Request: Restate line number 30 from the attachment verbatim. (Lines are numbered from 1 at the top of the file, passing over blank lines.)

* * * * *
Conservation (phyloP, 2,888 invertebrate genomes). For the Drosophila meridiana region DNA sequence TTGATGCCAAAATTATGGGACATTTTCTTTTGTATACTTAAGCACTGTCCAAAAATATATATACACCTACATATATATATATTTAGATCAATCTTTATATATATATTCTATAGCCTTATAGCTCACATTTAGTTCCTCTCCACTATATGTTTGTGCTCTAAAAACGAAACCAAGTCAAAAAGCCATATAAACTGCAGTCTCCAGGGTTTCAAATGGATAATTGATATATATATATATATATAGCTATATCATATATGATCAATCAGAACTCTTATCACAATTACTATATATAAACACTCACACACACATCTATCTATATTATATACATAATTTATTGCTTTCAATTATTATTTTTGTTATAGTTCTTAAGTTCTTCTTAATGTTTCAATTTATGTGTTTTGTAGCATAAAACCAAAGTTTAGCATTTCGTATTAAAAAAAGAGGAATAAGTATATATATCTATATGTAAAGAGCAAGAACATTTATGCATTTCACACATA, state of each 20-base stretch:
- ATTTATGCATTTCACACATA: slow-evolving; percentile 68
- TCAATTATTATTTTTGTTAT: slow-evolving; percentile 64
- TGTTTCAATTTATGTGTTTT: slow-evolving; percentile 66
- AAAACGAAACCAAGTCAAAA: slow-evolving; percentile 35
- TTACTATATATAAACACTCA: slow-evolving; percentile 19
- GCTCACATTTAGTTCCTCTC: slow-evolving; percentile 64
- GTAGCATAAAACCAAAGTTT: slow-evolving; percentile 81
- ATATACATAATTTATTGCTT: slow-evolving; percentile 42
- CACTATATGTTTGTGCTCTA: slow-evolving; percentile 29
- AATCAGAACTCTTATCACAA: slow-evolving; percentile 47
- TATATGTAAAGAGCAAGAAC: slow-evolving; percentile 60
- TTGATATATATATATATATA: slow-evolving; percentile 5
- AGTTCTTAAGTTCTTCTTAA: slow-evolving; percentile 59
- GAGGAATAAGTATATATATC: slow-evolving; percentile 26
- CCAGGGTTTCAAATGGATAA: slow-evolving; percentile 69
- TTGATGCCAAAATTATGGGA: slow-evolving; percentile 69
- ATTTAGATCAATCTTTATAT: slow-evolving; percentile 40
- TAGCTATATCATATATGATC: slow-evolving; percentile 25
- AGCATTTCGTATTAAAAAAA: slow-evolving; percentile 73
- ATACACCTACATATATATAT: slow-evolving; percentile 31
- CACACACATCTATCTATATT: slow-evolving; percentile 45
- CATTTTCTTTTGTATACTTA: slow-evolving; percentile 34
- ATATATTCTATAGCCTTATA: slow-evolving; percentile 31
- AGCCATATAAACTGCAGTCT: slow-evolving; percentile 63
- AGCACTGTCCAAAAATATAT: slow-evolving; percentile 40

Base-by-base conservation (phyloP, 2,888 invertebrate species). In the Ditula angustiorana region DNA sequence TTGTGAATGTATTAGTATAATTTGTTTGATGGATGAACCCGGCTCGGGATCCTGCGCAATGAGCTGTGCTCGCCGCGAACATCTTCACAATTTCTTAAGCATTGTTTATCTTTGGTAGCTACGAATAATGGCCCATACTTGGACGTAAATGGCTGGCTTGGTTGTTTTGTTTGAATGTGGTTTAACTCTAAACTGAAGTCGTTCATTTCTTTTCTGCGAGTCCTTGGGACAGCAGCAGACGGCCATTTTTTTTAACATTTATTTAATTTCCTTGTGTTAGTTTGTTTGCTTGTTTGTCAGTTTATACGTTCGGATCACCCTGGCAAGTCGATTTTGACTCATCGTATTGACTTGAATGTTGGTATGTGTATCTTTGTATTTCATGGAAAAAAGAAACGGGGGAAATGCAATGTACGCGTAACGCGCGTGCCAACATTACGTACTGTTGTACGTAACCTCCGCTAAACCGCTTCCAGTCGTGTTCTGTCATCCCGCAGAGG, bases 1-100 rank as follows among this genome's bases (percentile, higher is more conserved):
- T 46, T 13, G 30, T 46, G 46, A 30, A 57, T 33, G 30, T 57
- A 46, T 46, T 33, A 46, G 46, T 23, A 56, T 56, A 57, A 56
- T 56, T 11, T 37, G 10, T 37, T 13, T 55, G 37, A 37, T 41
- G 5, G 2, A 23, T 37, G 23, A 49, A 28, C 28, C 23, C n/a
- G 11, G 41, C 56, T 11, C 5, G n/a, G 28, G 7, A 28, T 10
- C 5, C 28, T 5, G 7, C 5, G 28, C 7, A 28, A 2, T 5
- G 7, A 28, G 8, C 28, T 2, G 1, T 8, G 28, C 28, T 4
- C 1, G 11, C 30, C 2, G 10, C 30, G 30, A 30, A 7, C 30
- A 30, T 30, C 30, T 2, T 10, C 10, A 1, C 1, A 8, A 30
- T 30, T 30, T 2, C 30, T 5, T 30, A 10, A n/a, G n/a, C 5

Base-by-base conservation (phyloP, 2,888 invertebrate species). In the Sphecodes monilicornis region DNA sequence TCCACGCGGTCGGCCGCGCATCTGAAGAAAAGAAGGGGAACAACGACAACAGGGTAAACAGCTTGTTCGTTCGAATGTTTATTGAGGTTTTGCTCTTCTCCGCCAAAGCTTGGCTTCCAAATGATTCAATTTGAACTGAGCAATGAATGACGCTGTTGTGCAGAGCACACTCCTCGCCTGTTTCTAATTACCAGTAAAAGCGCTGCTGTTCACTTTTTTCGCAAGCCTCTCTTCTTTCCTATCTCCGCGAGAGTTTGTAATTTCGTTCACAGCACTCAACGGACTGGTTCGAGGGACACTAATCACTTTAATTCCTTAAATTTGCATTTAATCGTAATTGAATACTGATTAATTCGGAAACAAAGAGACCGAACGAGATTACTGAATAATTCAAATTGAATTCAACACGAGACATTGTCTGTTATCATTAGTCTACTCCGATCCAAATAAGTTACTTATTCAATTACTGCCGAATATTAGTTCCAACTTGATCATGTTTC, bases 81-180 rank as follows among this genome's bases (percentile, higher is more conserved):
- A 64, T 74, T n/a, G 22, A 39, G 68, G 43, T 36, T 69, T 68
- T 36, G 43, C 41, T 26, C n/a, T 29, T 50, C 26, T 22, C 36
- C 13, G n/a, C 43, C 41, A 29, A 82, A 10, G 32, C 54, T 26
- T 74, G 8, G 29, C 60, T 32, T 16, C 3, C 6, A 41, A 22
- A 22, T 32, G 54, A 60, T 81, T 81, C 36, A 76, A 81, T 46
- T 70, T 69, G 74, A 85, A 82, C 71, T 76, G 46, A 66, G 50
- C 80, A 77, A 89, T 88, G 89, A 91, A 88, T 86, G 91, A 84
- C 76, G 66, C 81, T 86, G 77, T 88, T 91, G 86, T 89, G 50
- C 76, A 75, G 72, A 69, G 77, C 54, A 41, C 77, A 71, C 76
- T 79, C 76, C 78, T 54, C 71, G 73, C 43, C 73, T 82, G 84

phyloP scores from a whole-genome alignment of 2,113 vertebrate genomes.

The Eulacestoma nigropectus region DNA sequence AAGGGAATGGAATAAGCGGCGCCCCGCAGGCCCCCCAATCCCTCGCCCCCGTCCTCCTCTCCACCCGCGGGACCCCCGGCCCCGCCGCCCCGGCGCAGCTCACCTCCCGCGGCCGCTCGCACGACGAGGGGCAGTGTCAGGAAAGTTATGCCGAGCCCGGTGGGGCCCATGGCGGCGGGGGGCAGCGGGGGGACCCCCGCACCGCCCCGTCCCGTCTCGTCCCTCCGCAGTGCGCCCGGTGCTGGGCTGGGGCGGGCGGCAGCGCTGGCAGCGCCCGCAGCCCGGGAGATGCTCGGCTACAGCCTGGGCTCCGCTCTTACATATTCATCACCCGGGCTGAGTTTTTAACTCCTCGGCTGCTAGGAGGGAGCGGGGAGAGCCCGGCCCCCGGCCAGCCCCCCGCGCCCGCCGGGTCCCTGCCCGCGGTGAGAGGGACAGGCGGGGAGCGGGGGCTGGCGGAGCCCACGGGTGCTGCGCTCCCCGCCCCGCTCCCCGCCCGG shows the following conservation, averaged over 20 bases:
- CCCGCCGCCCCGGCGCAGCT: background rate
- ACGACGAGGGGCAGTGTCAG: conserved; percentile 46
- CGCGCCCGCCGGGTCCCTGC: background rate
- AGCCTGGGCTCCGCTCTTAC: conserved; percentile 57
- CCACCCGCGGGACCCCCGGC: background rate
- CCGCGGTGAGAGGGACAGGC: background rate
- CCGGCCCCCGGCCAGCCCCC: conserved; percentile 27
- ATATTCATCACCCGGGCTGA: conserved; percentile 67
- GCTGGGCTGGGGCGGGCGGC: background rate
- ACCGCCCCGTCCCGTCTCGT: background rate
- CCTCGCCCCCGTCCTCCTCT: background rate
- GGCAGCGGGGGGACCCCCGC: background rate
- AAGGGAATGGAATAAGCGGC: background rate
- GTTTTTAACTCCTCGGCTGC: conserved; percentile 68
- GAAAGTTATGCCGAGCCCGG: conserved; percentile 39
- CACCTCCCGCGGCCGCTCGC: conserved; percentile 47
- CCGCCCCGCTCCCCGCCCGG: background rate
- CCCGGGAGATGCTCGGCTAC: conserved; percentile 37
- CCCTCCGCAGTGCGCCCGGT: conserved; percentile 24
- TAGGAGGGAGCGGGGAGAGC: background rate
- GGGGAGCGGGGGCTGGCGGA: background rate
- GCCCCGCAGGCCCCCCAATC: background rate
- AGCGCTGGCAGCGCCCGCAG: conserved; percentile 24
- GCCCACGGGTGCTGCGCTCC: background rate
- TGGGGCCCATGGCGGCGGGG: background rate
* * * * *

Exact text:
- T 56, T 11, T 37, G 10, T 37, T 13, T 55, G 37, A 37, T 41